"Machotaildrop" Interview

Corey Adams and Alex Craig are the co-writers and directors of the new film, "Machotaildrop" (trailer below). The film, which features pro skaters Rick McCrank, John Rattray and Steve Olson among others, explores the dreams of skating sponsorship and stardom in a fanciful realm. Adams, who grew up in Canada and Craig, who grew up in Scotland, became friends through their shared loves of skateboarding and filmmaking over 10 years ago. They gained shred recognition when they won the Fuel Experiment with their short film, "Harvey Spannos." The reward for winning the competition was a $1,000,000 budget to make a feature film. That film, "Machotaildrop," is now complete and currently making the film festival rounds with early accolades being heaped on the project and it's co-creators. I spoke with Adams and Craig to talk about how they made a film about skating that rings true to skaters by ignoring the obvious and embracing the bizarre.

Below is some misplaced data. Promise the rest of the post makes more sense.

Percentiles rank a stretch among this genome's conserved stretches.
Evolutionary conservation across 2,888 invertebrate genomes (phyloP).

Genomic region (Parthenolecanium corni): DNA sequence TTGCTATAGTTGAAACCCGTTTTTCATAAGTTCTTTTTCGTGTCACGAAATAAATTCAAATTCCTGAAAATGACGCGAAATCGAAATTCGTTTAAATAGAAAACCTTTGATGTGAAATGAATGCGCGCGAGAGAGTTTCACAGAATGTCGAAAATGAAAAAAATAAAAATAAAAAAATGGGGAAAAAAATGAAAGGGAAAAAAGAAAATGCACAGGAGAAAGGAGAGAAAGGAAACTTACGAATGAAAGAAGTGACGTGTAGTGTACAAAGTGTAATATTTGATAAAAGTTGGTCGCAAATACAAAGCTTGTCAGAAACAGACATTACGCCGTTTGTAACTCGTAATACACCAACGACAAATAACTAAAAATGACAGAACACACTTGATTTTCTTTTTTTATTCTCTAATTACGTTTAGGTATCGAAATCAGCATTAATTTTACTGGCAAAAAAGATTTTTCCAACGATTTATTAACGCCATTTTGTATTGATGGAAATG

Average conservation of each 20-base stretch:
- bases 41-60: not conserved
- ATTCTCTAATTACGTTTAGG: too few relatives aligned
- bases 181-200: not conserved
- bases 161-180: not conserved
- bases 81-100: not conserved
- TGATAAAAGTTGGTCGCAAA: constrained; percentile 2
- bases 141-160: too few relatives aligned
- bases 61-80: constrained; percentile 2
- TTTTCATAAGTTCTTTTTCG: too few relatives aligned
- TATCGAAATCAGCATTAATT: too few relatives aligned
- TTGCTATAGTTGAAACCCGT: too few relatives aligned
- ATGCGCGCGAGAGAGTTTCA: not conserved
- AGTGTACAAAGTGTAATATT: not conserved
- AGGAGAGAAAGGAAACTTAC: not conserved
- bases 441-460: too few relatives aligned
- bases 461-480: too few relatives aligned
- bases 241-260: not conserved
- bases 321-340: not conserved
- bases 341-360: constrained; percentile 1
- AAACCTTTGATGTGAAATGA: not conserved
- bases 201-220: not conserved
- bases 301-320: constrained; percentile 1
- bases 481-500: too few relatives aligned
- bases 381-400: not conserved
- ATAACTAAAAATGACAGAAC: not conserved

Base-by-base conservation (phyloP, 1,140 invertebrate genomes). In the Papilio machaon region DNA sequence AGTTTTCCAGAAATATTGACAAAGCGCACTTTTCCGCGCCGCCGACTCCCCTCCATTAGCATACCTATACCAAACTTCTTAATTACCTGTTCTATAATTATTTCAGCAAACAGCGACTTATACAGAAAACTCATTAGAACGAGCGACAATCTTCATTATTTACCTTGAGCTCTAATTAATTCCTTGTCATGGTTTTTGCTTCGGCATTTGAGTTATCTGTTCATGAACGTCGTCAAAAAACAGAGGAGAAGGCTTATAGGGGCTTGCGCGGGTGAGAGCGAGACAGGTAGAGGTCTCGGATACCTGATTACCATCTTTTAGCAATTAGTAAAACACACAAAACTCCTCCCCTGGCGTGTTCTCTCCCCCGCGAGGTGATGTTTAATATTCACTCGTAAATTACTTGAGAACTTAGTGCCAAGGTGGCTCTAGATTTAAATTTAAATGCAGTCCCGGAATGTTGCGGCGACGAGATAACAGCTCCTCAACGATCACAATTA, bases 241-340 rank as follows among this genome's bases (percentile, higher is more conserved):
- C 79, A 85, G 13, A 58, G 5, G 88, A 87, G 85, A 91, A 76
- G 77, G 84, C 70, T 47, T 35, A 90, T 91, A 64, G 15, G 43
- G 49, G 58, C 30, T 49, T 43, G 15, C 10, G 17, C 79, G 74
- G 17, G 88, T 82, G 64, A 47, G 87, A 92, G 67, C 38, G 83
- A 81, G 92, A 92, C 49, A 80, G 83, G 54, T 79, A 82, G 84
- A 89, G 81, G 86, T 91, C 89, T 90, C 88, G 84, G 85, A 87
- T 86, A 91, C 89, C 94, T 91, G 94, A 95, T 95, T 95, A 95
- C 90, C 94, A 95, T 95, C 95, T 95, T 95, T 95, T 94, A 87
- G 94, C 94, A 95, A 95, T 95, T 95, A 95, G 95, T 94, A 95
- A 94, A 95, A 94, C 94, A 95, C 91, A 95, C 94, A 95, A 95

How did the two of you meet?
Alex: These Canadian guys turned up in Scotland and we got on really well. They were telling me about their friend Corey who made films, which was also what I was doing. His friends and I ended up sending videos to each other between Scotland and Canada for maybe two years before I'd even met Corey. And then in 1999, I got the opportunity to come over to Vancouver on a road trip and I met Corey at that point and we hit it off. We've been making film projects together ever since.

What was your first project together? Was that the "Harvey Spannos" film?